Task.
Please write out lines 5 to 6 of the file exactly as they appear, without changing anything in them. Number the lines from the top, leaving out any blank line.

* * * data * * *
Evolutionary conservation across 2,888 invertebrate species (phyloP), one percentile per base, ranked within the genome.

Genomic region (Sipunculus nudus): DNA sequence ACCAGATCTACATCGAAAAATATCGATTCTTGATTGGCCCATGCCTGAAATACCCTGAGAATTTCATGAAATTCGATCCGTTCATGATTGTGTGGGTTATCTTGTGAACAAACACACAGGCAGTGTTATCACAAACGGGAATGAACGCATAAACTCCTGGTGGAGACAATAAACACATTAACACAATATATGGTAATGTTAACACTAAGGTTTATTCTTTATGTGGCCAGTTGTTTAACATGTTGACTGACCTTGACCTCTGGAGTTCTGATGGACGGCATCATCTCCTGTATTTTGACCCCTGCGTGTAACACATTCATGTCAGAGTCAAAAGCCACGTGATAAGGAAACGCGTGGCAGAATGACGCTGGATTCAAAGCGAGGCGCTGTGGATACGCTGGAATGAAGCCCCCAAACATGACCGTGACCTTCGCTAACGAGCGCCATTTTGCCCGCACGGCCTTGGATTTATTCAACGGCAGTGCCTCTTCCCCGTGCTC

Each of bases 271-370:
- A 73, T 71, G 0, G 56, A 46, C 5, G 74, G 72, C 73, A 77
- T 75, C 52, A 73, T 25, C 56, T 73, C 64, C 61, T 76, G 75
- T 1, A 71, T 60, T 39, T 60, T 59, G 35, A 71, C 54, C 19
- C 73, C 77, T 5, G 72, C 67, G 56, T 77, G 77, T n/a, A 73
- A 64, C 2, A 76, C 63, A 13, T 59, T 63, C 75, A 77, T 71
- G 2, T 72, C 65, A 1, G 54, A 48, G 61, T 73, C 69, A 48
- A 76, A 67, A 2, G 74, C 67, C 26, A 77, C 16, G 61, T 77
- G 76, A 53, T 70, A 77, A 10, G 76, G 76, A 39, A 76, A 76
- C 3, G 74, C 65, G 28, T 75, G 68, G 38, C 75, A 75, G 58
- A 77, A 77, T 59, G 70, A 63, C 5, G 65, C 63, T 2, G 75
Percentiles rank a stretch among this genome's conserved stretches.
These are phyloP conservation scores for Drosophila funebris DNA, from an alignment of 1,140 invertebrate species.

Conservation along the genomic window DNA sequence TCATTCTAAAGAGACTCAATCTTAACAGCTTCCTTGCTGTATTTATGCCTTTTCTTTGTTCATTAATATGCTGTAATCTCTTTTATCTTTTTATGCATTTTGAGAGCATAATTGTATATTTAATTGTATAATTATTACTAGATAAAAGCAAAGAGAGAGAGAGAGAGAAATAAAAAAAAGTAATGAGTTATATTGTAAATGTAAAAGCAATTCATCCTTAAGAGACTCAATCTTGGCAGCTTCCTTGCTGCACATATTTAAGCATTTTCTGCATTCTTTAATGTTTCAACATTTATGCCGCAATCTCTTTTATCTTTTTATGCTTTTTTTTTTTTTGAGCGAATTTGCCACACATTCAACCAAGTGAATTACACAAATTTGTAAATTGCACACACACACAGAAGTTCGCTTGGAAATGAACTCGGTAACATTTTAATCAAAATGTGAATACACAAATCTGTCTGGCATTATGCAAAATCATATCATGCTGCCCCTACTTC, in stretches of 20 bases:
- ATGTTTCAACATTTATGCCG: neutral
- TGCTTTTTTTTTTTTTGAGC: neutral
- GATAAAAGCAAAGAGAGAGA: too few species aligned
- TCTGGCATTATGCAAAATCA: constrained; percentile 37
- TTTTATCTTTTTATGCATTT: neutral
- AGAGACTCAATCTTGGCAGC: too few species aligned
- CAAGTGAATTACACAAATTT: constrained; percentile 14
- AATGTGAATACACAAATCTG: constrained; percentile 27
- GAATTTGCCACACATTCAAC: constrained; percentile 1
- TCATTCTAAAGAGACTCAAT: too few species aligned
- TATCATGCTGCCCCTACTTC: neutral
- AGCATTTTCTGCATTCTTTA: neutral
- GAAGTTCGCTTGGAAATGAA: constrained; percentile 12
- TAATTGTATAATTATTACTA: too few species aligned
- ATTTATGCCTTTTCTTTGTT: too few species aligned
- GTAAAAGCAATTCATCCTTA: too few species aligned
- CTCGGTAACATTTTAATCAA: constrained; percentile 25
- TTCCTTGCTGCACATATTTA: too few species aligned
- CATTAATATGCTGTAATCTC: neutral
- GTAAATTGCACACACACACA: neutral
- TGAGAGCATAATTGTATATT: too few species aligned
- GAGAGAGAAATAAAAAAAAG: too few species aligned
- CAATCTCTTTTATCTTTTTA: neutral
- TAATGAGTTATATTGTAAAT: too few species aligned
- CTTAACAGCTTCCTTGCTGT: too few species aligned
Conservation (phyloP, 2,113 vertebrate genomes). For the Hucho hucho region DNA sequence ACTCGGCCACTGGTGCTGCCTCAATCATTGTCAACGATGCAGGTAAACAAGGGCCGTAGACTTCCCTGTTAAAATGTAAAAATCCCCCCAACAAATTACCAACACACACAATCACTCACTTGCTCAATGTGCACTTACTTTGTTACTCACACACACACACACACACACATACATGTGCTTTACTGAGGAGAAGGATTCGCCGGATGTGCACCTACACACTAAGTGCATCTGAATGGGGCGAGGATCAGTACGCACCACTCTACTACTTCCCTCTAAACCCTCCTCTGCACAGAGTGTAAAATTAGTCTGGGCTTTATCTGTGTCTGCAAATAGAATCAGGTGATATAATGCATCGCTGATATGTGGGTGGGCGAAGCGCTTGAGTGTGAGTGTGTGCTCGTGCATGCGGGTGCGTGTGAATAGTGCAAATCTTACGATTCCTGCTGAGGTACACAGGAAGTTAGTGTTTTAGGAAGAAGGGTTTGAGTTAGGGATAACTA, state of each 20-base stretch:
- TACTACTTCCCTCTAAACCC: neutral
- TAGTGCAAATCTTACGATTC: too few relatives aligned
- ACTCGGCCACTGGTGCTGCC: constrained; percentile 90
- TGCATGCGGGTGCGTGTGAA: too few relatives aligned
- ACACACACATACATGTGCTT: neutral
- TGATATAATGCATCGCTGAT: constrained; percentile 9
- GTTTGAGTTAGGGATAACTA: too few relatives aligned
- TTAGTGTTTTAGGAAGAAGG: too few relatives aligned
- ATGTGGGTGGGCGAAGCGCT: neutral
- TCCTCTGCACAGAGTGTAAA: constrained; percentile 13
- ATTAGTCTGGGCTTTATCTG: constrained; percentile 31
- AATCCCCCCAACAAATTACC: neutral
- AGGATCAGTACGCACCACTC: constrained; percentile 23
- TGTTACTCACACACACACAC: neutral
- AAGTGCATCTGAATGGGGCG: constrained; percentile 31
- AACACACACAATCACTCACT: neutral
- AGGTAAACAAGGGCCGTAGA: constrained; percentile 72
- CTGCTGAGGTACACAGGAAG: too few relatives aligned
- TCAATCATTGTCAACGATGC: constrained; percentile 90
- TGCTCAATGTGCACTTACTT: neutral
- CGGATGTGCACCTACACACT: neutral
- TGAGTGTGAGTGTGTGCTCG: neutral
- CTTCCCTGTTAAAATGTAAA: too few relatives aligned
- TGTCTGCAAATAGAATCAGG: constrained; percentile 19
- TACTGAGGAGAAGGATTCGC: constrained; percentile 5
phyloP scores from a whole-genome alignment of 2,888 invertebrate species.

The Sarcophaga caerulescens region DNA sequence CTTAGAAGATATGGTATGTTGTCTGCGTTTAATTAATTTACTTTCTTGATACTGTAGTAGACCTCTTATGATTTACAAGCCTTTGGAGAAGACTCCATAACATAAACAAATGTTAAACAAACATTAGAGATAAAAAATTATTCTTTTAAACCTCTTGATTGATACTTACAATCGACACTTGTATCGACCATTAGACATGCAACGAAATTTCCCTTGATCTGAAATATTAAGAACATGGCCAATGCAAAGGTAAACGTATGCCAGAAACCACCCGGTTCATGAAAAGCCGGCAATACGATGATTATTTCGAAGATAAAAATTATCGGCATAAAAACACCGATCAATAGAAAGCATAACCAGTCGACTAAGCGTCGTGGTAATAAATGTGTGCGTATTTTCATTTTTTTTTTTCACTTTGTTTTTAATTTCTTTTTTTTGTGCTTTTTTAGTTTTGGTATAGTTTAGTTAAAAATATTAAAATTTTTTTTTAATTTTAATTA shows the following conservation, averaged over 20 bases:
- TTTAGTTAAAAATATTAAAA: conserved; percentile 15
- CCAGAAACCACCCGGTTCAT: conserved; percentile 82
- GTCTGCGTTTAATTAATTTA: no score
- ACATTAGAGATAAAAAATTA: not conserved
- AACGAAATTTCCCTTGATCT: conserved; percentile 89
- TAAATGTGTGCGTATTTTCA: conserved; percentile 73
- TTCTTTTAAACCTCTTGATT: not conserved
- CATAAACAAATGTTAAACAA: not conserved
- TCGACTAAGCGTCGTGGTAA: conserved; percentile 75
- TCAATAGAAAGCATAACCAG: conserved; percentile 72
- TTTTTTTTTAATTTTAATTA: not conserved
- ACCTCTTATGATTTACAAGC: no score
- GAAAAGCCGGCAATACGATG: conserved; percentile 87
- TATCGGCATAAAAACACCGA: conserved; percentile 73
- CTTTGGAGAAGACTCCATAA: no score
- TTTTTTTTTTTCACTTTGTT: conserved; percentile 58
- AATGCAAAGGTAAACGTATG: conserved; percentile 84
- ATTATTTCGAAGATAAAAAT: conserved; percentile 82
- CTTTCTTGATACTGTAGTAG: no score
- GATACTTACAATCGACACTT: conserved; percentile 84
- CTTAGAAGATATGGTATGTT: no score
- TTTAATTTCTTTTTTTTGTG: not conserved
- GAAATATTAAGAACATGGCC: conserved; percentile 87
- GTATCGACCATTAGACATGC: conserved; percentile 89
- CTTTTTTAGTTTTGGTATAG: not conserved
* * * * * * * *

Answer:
- T 75, C 52, A 73, T 25, C 56, T 73, C 64, C 61, T 76, G 75
- T 1, A 71, T 60, T 39, T 60, T 59, G 35, A 71, C 54, C 19